BELLVILLE, Texas – Years before he was one of the most popular bullfighters in rodeo, Dusty Tuckness was a key fixture at the Austin County Fair and Rodeo.
“Bellville was one of my very first PRCA rodeos I got to work,” said Tuckness, the reigning seven-time Bullfighter of the Year in the Professional Rodeo Cowboys Association. “It’s cool because of the fact that I was hired by Mo’ Betta Rodeo, which got their contracting card in 2006, about the same year I got my (PRCA membership) card.”
He returns for the 11th time in 12 years – he had to miss one year because of an injury. The Wyoming man brings a boatload of talent to the Austin County Fairgrounds for the rodeo, set for 7:30 p.m. Thursday, Oct. 12-Saturday, Oct. 14.
“Mo’ Betta gave me some of my first breaks, and the Bellville committee has always been so good to me,” he said. “It’s a good county fair and a good, solid rodeo committee. It’s in a good community, and it’s fun to come back and see where it all started.”
He is one of two men in the arena whose jobs are to keep everyone safe during bull riding. They utilize their exceptional athleticism to distract the bulls once each rider hits the ground – whether it’s before the qualifying 8-second ride or after. It’s oftentimes a thankless job, but it’s necessary.
He’s been so good, Tuckness has been selected to fight bulls at the Wrangler National Finals Rodeo each of the past eight seasons. In Bellville, he will battle bovines alongside Oklahoman Chuck Swisher, who fought at the NFR with Tuckness in 2014.
“Chuck is a good guy to have on the other side,” Tuckness said of his partner. “He’s fun to be around, and he has good fundamentals. We get along good in the arena together.”
They need to. It’s vital that the two men can read the situation and react in collaboration in order to help keep everyone safe. Of course, having the opportunity to work a great event like the Austin County Fair and Rodeo is a bonus.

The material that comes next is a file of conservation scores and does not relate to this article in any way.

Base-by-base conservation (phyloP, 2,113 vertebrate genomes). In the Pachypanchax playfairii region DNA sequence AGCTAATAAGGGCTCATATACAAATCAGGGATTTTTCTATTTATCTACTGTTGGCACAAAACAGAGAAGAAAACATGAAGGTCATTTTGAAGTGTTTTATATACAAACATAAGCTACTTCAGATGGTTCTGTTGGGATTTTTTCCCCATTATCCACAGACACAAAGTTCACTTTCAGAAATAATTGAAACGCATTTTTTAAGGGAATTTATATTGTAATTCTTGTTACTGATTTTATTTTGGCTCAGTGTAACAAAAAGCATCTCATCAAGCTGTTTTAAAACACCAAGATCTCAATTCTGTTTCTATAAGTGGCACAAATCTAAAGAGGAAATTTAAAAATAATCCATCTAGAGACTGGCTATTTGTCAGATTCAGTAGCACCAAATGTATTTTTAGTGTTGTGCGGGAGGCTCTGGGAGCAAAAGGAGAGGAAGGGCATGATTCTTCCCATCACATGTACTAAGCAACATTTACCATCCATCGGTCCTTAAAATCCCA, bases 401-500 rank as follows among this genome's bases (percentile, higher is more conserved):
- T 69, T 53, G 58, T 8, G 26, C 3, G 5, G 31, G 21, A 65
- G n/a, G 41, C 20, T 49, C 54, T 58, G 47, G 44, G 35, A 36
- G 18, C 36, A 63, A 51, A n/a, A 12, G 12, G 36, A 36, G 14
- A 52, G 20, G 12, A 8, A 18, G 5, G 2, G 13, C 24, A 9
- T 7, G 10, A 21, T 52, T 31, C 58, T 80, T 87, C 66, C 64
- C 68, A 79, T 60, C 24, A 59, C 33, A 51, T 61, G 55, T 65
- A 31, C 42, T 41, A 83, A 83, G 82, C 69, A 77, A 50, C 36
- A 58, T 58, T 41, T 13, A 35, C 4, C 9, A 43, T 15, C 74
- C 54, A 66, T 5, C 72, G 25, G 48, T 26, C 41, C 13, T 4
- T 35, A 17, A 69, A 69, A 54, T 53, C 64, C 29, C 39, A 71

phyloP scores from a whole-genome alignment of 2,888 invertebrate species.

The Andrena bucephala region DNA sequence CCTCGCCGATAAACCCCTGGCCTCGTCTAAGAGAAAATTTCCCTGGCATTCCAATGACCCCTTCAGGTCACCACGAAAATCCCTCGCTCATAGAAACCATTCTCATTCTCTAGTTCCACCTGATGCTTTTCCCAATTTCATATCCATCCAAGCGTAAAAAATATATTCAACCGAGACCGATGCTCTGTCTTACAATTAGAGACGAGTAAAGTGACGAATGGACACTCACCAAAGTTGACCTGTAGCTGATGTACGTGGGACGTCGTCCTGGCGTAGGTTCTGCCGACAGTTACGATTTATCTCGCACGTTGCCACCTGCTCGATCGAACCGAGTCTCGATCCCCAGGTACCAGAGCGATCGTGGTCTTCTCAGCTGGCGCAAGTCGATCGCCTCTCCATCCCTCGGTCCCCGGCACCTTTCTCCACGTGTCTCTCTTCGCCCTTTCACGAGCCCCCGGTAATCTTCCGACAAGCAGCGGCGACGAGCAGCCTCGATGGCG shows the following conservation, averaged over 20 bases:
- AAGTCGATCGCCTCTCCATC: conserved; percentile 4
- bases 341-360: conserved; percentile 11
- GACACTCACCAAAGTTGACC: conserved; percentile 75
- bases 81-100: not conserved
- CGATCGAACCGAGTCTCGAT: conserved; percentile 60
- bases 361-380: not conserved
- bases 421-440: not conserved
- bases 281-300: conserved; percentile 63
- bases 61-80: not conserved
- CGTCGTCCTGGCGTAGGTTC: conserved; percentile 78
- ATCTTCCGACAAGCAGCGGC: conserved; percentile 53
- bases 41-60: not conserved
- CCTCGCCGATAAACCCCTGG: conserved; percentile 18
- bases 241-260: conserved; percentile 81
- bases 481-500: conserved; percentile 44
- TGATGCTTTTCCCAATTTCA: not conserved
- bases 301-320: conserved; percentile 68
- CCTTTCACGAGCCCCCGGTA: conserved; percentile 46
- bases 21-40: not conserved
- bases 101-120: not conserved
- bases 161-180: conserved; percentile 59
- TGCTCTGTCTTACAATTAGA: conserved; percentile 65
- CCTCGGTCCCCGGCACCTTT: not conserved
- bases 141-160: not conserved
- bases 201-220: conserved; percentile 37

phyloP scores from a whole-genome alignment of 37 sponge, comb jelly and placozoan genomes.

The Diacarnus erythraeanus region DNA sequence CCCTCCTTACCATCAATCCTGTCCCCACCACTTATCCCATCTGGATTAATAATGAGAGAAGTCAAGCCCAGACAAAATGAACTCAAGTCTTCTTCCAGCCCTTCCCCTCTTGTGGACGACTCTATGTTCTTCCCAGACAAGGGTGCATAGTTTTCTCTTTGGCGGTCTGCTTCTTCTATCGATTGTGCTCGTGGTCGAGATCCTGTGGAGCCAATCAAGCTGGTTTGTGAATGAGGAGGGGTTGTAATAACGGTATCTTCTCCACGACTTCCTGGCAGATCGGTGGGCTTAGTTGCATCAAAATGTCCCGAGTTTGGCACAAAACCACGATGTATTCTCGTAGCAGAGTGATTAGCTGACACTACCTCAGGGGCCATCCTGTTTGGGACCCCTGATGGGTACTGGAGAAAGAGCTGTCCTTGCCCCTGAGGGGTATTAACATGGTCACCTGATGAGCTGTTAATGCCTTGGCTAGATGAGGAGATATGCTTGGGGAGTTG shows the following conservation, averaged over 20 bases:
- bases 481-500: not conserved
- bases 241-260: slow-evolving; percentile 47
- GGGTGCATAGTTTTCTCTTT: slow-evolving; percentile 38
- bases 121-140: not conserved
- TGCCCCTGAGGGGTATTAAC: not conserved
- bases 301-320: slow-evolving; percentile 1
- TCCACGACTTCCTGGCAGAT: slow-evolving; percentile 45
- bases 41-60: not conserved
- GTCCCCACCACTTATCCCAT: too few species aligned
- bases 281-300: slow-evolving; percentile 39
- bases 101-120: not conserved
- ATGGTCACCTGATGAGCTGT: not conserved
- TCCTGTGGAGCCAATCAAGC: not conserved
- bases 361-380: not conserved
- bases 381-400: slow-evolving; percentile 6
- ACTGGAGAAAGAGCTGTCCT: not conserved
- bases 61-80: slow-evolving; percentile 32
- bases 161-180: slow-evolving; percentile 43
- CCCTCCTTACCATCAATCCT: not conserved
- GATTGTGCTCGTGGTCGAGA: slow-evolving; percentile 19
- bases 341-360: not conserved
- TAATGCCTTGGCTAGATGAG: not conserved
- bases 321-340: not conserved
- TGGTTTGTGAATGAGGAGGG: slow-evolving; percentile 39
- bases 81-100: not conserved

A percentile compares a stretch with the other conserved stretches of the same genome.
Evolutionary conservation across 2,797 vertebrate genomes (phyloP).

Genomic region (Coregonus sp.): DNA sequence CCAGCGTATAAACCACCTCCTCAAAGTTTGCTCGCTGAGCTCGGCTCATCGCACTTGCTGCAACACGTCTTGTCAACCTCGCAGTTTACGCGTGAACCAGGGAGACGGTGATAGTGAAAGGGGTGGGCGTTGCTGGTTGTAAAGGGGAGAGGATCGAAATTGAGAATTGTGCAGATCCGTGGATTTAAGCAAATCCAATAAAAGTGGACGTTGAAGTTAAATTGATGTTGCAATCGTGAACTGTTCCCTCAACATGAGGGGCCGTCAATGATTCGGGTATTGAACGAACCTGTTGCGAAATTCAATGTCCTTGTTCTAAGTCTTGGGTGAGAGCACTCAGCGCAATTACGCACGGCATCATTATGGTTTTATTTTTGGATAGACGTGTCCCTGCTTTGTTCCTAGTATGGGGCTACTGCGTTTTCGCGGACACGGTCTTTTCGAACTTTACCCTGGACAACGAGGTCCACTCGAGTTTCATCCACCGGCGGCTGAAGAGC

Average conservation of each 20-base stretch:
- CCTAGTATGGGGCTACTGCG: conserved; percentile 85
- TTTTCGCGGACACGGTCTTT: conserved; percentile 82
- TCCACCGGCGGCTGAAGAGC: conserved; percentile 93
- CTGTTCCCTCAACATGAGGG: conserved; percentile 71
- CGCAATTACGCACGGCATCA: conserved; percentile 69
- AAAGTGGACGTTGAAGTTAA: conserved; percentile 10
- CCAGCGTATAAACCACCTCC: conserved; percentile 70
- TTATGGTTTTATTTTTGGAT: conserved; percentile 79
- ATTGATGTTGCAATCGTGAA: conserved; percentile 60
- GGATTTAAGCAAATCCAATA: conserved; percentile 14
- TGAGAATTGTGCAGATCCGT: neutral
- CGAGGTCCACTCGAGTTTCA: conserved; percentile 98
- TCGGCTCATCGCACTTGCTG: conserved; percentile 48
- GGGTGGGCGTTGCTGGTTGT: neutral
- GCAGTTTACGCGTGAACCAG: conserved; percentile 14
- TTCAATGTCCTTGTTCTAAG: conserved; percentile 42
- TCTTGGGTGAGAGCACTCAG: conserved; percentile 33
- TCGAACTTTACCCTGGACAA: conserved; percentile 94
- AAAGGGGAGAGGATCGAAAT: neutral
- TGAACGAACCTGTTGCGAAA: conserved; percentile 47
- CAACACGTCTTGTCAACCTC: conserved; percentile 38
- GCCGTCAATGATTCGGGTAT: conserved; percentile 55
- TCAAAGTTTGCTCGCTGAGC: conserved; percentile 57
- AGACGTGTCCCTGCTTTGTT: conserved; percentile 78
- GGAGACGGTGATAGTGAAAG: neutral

“Bellville is a really awesome rodeo,” Swisher said. “It’s a cool venue with a really good crowd. It’s nice to be in that area of Texas at that time of year.”
He also recognized that much of southeast Texas will need a full weekend of entertainment after the struggles that impacted the region after Hurricane Harvey blasted the area.
“Hopefully we don’t have to swim around any bulls,” he said with a laugh. “This will be my fifth year going there now, and I always look forward to being there. It’s cool to have a whole community come together and make such a great event. It’s a sandy arena, so it’ll hold all that Harvey rain.”
And like Tuckness, Swisher understands how important it is to have a solid partner in the arena.
“The sport we’re in isn’t the safest sport, so you want to be able to work with a professional that handless business on their side,” Swisher said. “Tuck is always on point, so that helps me step up my game.”
When the game is as dangerous as dancing with bulls, teamwork is the ultimate key. Tuckness and Swisher have it.